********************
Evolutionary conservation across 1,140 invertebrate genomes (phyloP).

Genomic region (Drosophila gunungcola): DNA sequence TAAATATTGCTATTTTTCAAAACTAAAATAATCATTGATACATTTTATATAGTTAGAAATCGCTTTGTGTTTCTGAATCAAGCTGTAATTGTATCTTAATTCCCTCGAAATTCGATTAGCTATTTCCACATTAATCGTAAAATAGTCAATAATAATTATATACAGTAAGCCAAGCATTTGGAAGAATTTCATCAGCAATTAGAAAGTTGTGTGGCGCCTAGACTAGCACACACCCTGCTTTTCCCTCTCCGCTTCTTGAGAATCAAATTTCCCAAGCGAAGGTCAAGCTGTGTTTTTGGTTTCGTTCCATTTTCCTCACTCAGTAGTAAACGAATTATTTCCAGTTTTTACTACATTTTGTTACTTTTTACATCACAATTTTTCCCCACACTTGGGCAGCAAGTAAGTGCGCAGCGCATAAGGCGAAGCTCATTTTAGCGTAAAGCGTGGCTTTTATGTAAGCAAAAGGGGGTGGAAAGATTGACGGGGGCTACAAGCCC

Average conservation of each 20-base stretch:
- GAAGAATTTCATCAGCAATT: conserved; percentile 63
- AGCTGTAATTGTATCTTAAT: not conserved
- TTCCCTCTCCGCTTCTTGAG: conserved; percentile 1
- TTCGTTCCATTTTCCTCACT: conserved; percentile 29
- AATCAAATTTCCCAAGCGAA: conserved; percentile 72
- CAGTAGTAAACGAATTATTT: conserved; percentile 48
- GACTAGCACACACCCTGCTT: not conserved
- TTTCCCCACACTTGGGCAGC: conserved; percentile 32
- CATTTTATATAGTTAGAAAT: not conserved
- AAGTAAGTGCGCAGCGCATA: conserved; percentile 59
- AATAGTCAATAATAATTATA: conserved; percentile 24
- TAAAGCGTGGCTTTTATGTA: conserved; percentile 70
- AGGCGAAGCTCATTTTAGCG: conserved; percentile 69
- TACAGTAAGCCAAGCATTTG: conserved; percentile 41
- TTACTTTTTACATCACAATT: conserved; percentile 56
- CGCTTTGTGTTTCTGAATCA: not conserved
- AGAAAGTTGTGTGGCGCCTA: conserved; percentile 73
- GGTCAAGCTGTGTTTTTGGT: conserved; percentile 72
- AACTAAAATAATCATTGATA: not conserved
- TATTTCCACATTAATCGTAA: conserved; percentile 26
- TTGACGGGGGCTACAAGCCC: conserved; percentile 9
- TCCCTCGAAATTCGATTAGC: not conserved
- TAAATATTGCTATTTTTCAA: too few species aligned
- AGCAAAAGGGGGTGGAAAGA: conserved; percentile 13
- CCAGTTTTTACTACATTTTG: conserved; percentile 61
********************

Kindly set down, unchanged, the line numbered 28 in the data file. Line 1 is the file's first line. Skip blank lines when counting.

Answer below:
- CCAGTTTTTACTACATTTTG: conserved; percentile 61